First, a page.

Inflation is now the number one enemy for many developed and developing economies, and it is creeping in Bangladesh too. Soaring prices are eating into the earnings of low-income people who were just recovering from the pandemic losses. The news of per capita income exceeding $2,800 does not bring them any relief as their earnings are barely enough to feed the families. Now, what needs to be done is for them to be shielded from price shocks.
This is what economists have stressed during conversations with The Business Standard's senior reporter Jahidul Islam.
Low-cost food for 1cr families was a good step
Dr Mustafa K Mujeri, executive director, Institute for Inclusive Finance and Development (InM) and former director general of BIDS
If the price of goods increases and wages remain unchanged, the real income of the people decreases. This is because if the price goes up, less is available even when spending the same amount of money as before.
When food prices rise, the difficulties of low-income earners is exacerbated, as now they have to spend an even larger portion of their income to buy food.
While the demand for other products can be reduced if prices rise, the same cannot be said for food. As a result, people are forced to continue buying food, while reducing consumption costs in other areas.
During the closure of factories amid the Covid-induced lockdowns, many people lost their jobs. In addition, self-employed people also suffered great losses due to the pandemic. The loss of income pushed many people into poverty.
When the Covid-19 outbreak subsided, the economy began to recover. Large industries were rapidly picking up steam. Meanwhile, the poor managed to recover income by joining other professions or running small businesses. But the rising food prices are undermining all efforts.
If this situation persists, more people will be affected and there will be a drastic reduction in their quality of life.
The government can help the poor in various ways. It provided low-cost food to one crore families during Ramadan through the TCB. That was a good initiative, which helped the needy by giving them some relief.
But the reality is that we still have glaring inefficiencies in the distribution of benefits under social security programmes. Many times those who weren't supposed to get the benefits are enjoying those while the real poor are being deprived. The government has to find a way to correct all this mismanagement.
Alongside such programmes, sustainable employment needs to be created to increase the long-term income of the poor. Disasters will come, one after another, but temporary measures for dealing with those can never be desirable.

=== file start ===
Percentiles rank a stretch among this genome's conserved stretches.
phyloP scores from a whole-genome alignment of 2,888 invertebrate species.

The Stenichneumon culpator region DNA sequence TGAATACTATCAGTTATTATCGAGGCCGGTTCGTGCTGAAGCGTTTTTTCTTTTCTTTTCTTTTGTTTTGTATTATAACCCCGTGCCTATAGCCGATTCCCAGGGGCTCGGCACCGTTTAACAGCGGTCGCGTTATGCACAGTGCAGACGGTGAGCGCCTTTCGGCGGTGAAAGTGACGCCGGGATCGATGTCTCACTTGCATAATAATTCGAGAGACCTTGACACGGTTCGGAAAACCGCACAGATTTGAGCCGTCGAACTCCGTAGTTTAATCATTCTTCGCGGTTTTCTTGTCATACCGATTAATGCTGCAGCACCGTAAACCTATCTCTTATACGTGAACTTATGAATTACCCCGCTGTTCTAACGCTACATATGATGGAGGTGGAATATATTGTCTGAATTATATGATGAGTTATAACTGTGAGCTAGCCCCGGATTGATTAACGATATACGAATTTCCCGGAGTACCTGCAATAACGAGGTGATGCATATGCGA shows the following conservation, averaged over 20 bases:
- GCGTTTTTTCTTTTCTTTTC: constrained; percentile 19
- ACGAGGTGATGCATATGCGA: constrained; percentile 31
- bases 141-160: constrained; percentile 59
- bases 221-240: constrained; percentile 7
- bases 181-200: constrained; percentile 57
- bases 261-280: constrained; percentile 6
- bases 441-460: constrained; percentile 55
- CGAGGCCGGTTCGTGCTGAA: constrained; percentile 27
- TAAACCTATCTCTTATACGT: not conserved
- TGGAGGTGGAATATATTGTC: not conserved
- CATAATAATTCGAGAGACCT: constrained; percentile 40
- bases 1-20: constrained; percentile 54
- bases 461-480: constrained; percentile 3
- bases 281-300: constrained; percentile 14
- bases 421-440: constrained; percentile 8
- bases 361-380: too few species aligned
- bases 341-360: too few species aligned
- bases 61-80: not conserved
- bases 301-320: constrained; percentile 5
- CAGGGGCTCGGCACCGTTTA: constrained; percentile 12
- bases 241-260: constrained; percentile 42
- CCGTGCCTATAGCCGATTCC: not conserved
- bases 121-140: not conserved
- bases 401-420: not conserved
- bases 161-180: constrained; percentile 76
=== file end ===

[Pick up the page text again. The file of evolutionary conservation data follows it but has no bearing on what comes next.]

Our capacity to deal with the risks to and uncertainties for the poor people needs to be increased. Smooth sailing cannot be expected in the country at all times.
Food production may be disrupted due to natural calamities in the country. Again, the price of water may increase due to various global reasons, including war. The government will have to take short-term and long-term initiatives to alleviate the plight of the poor.
Govt needs to be a market player, not regulator
Dr Zahid Hussain, former lead economist, the World Bank
Although Bangladesh is seeing a 6% increase in the Wage Rate Index compared to the same period last year, the real income of the working class has neither increased nor decreased. Low-income earners are seeing the wage increase offset by a close to similar level of inflation.
There also exists inequality in the wage increases of different sectors. Where employment is highest, the wage rate increase is less.
Fisheries workers have seen their wages grow by much less than the rate of inflation. Wages in the industrial sector, especially in construction, have been steadily declining. Where wage rates have risen sharply in the manufacturing sector, it has seen a steep fall in employment.
It is important to note that most workers in the country are employed in the agriculture, construction and informal services sectors. Given the 6% Wage Rate Index given by the Bangladesh Bureau of Statistics, it would not be wholly off the mark to say that poverty is rising despite an increase in wages in some instances. At the same time, the situation could have been much worse if the wage rate had not also slightly risen.
To better grasp how many people are falling into poverty due to inflation, or rising prices, one only has to look at who is most vulnerable. There are a number of people in the country who are slightly above the poverty line, but also not poor.
According to data from the World Bank in 2017, 55% of people made up this rather precarious group. And now with the rise in commodity prices, the poverty rate has only increased. This is because as price increases, so does the incidence and the depth of poverty.
In 2016, in Bangladesh the poverty gap - the extent to which individuals on average fall below the poverty line - was 5%. This means that the average income of the poor was 5% lower than the poverty line. Now that the poverty line has expanded, the already poor will be getting poorer.
In simple terms, the non-poor are getting poorer because of inflation, while the poor too are getting even poorer.
The first way out of this situation is to bring inflation under control. The second way is to increase the incomes of the poor and those at risk of poverty.
A number of programmes can be used to increase the purchasing power of the poor, such as cash transfers and food aid.
If the beneficiaries for such programmes can be selected on the basis of accurate information, the lives of many could be made easier. Unfortunately, the reality is that many of those near or beyond the poverty line are not getting the benefits of the government's social security programme. Many among the rich, on the other hand, are profiting off the benefits of the scheme.
In addition to having a macro-policy in product price control, I think there are many benefits to being able to intervene at a micro-level as well.